INTERVIEW: Rick Worthy Talks ‘The Magicians’ Season Finale

Rick Worthy, also known as The Magiciansfavorite Dean, took a break from his prep for The Man In The High Castle to chat with us about tonight’s season finale and what Henry Fogg might do next. Check out his responses below, and then remember to tune in for the finale tonight on Syfy!

You have a varied history of science fiction and fantasy. What draws you to that genre?
Rick Worthy:
I’m a big nerd – geek and proud of it. I was a kid who was begging mom and dad to buy tickets to go see Superman I the movie, back in 1978. I’m a huge fan of the genre… For some reason, I connect with it. It’s the mythology of it, maybe? The transformation that one goes through to become something else. I think I’m spiritually drawn to it.

What brought you to The Magicians specifically, and to Dean Fogg?
John McNamara is an old, old pal of mine. We worked together fifteen years ago on a show called Eyes. It lasted for maybe a season, but one of our staff writers was a young writer named Sera Gamble. I think she just never forgot about me. Flashforward to later, she was the showrunner on Supernatural and hired me to be the Alpha Vampire. So my agent called and said, “Sera and John have teamed up… They want you to play a teacher. You’re gonna die in the pilot.” And I said, “Okay, that’s great!” I had no idea the scope of it, that he would be not just a teacher but this powerful magician, the dean of the university called Brakebills. So it turned out really great.

I imagine the dean’s blindness is one of the most challenging aspects to play. How do you approach that as an actor?
I had never done it before. The idea behind it was to get an understanding. If the Beast pulled out his eyeballs, does that mean he’s completely blind? In the second or third episode, I pull off my sunglasses and the eyeballs are back in but severely damaged all around the eye area. I asked Sera, “Can he see anything?” He can see just one percent of anything, like he can see an outline, but he can’t see what color hair or eyes or anything. And he can only do that with these enchanted sunglasses, so I figured out how to play him in that way. I wanted to play him as someone who can walk confidently around his office, but he can’t go a lot of places.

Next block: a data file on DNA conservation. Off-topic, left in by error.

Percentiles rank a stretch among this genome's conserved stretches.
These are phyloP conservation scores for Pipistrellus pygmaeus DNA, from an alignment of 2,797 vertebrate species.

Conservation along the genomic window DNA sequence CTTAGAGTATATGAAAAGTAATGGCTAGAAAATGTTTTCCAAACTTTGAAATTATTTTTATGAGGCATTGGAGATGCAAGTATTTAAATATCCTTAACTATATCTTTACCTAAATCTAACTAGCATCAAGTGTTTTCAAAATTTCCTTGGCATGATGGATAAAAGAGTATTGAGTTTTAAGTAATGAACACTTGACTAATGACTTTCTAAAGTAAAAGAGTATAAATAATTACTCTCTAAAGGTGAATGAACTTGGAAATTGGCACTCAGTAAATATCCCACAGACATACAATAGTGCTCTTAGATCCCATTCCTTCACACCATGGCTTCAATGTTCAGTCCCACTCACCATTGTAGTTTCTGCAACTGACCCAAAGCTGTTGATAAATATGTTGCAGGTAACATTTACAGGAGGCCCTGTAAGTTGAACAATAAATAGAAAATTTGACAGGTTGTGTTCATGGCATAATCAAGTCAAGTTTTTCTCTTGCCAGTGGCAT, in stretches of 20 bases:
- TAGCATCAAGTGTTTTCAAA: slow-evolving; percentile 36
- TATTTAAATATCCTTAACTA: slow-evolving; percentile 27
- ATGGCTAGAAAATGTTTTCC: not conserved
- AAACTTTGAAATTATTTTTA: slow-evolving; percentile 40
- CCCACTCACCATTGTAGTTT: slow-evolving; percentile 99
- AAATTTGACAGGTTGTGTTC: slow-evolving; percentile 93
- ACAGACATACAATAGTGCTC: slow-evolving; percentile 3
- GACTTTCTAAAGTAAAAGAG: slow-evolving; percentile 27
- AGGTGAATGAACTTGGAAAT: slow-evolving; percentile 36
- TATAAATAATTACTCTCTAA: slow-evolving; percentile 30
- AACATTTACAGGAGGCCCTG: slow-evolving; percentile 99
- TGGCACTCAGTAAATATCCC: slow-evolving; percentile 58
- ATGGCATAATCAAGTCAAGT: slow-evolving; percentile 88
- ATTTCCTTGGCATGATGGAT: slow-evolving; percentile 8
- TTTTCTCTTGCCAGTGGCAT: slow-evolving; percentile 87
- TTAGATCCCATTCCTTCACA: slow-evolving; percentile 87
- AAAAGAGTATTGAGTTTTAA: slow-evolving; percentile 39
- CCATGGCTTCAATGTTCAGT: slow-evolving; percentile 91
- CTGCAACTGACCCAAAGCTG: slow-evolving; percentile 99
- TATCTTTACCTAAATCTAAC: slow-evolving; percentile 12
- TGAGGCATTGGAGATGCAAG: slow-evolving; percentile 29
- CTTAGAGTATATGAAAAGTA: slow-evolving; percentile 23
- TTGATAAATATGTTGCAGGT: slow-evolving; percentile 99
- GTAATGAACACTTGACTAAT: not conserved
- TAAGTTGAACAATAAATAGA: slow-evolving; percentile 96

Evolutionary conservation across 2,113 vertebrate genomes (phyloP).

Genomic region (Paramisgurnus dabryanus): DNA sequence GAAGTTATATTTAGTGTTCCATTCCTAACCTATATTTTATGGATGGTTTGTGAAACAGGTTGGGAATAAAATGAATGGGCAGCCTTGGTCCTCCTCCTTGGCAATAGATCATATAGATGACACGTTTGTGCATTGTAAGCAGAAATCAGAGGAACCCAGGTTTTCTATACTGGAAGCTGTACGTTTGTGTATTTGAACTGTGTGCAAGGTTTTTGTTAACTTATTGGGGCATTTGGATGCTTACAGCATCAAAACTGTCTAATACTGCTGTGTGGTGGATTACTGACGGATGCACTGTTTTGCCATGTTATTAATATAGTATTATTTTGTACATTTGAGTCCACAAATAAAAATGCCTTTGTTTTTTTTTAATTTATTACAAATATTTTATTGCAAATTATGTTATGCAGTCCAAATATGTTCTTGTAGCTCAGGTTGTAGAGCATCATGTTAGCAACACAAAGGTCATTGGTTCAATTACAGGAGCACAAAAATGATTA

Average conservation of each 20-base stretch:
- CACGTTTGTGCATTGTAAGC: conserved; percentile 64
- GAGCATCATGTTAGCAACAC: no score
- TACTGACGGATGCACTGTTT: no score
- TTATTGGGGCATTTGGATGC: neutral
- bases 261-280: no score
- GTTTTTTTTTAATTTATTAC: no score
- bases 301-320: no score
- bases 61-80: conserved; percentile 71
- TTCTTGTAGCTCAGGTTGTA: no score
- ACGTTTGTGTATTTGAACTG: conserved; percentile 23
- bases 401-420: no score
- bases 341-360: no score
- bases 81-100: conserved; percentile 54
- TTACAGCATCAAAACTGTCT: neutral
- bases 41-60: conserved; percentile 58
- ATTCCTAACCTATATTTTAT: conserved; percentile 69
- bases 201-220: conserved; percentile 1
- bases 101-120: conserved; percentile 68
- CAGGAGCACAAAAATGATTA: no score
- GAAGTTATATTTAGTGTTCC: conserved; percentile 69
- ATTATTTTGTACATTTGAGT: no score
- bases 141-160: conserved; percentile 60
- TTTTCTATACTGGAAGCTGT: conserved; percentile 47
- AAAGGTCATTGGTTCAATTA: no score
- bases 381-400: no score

Henry has spent much of this season not being able to help the students.
Yeah! It’s kind of frustrating. I really want to help these kids some kind of way.

How far do you think he would go for them if given the chance?
He’s definitely the father figure of the show. Even though some of his kids have gone on to be kings and queens, he still is very much a presence in their lives whether they want to believe it or not. You’ll see a lot of that in the season finale. There’s a really cool thing that happens, and it’s sort of full circle. They’ll need him.

What has been your favorite moment to play as Dean Fogg?
I thoroughly loved the pilot. You never know what line people are going to latch onto, and in the pilot it turned out to be, “Do some goddamn magic!” [Laughs] I remember I was reading the script wondering, “How am I gonna do this line?” We did it maybe once or twice, and I said I’m just gonna go to level 40 on it. Just really scare the shit out of him. Jason didn’t know that I was gonna do that and neither did Mike Cahill, the director. I just let it rip, thinking that was way over the top, then walked out to get some coffee and sort of calmed down. I ran into John McNamara and said to him, “John, was I too hot in my last take?” He didn’t say anything, he just looked at me and started smiling. So I knew they liked it.

One of my personal favorites is you and Julia in the previous time loop. How do you approach playing different timelines at once?
Great question. I absolutely love that scene, because you see the two different versions of the Dean and Julia. To see them juxtaposed next to each other was, I thought, really clever. You see an earlier version of the Dean where he seems more happy-go-lucky, more excited. I even think he seems a bit younger. He’s excited about this young Knowledge student who studies the same discipline he does. In that earlier scene, you see they have a connection. They’re the same. And then when we go to the next moment, and she’s in the dungeon. [Laughs] The first time I saw the two versions, I could clearly see the physical difference. The Dean we all know and love, he’s moody and kind of bent over because the weight of the world is on him. I tried to just forget about the Beast and play it as if that had never happened. I thought Stella was great in that, too.

What can fans look forward to when it comes to the season finale?
Before they get to Fillory, the Dean is their father figure. After they go to Fillory, the father becomes the son. Now, I think, the father is restored. They will need him again in ways that they didn’t foresee.